The Standard AS/NZS 2622:1996 Textile products – Fibre content labelling is very detailed. You should read both the regulations and the sfor the complete information on labelling textiles with fibre content information.

As a guide, the standard sets out two methods for labelling most textile items:

  • Listing the names of the fibres and their percentages from the highest to the lowest percentage (eg, 80% cotton, 20% elastane).
  • Listing the names of the fibres in order of the amount contained in the fabric (eg, cotton, elastane).    

Some textiles, such as linings or pillow fibre fillings need specific fibre content labelling. For more information, see the Standard AS/NZS 2622:1996 Textile products – Fibre content labelling.  

Other standards which can assist in providing accurate fibre content labels are:

  • Labelling of clothes, household textiles and furnishings (AS/NZS 2392:1999)
  • Textiles – Natural and man-made fibres – Generic names (AS/NZS 2450:1994)

Fibres that make up less than 5 per cent

When an item contains different fibres that individually make up 5 per cent or less of the total, they can be:

  • listed name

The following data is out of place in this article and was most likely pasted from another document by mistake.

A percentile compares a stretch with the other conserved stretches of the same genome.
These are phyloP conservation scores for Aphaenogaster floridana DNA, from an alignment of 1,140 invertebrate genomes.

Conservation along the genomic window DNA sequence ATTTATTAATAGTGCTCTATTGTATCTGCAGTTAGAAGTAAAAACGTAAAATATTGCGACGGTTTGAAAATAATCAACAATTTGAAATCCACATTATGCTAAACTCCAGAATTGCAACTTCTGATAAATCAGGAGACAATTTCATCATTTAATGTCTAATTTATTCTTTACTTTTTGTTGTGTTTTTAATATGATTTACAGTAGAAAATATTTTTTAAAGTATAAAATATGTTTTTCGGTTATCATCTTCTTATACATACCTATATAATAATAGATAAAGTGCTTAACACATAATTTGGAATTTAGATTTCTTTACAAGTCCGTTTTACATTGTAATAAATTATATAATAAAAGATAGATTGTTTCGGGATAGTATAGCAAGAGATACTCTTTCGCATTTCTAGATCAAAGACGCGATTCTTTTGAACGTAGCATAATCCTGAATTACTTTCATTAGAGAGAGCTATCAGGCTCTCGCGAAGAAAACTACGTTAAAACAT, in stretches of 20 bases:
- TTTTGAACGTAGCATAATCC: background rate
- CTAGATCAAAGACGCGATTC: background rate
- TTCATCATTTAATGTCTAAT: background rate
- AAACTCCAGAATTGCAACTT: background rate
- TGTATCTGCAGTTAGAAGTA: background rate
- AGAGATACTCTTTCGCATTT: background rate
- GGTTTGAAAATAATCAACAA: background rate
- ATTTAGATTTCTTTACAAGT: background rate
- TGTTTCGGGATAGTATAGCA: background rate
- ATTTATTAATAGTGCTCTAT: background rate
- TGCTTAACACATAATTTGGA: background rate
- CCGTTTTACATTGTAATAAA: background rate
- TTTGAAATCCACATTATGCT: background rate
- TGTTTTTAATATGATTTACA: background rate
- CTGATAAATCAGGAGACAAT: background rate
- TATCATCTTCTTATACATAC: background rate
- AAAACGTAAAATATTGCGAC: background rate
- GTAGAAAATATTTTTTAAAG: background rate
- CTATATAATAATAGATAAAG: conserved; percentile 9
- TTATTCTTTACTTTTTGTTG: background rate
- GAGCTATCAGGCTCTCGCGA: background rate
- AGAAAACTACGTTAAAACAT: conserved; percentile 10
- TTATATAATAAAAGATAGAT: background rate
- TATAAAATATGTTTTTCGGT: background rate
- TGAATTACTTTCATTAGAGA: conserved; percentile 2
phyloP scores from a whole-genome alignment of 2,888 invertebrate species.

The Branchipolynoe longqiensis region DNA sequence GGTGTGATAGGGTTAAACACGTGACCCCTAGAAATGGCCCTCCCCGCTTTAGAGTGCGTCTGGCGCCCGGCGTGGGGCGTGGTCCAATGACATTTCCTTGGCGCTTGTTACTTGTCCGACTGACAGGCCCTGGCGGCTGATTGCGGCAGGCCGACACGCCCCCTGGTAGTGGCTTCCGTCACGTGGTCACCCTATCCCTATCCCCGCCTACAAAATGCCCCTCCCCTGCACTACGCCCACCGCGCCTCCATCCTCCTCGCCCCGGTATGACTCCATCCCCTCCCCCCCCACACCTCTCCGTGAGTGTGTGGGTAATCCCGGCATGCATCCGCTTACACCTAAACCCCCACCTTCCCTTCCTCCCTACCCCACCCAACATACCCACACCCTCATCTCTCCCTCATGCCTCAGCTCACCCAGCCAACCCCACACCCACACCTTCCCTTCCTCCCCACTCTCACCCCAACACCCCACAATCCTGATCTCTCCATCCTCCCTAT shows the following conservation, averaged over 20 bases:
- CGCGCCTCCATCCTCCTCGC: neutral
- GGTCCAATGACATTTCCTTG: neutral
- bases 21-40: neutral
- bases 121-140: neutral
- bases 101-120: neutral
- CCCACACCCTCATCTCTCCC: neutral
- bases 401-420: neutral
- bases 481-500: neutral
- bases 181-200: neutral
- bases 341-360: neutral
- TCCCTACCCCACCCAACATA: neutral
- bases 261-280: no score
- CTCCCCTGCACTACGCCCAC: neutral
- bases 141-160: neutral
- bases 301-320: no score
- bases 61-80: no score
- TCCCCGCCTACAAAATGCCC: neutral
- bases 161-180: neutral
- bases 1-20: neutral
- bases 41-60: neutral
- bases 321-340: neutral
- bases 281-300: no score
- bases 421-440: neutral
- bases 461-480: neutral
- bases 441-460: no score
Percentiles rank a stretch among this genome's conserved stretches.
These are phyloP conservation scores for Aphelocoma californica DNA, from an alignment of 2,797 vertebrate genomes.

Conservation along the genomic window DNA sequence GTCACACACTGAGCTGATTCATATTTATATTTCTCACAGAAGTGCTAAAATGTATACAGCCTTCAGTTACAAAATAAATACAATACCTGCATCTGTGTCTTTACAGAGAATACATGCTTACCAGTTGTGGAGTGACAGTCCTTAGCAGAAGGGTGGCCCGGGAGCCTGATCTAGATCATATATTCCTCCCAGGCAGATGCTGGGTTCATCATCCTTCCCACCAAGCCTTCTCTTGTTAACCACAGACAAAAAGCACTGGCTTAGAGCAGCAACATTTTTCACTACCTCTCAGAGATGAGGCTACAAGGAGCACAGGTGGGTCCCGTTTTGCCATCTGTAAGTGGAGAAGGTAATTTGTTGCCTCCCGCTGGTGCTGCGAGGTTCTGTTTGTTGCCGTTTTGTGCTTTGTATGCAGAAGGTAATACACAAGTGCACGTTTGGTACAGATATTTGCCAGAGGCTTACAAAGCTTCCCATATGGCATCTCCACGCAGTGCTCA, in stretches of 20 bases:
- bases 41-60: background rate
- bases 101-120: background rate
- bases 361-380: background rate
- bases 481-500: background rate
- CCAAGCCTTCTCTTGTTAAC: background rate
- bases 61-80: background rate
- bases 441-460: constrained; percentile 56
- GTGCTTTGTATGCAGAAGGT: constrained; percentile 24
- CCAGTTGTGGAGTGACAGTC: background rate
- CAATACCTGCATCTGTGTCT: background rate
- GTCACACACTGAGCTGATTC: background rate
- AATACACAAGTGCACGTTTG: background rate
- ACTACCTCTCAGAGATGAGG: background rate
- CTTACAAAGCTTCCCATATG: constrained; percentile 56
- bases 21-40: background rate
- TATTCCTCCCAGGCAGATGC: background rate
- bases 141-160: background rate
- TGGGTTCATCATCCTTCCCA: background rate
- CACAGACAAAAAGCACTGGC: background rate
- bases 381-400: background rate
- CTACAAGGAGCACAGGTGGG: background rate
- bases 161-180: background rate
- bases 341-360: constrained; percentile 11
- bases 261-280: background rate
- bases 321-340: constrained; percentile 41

• listed as 'other fibres'
  • not mentioned at all providing the fibres do not add up to more than 5 per cent.  

What names can be used on the label to identify the fibres?

Ordinary(generic) names must be used to identify fibre content. Do not use trade names, eg, use elastane not Lycra, on your fibre content labels.  

You can find the generic names for textiles listed in the Standard AS/NZS 2450:1994 Textiles – Natural and man-made fibres – Generic names.

Can I describe an item as 100 per cent, pure or all?

You cannot describe a textile item as 100 per cent, pure or all if the textile contains more than one fibre.                          

Position of label

Guidance on where the label should be placed is available in the Standard AS/NZS 2392:1990. Most clothing should be labelled at the top centre back of the garment. The label must be easy to find by consumers examining the item.  

If an item comes in more than one piece (eg, a suit) and both pieces have the same fibre content, they only need one label.

What other requirements are there for fibre content labels?

The labels must be in English and easy to read. The lettering must not be less than 1.5mm high.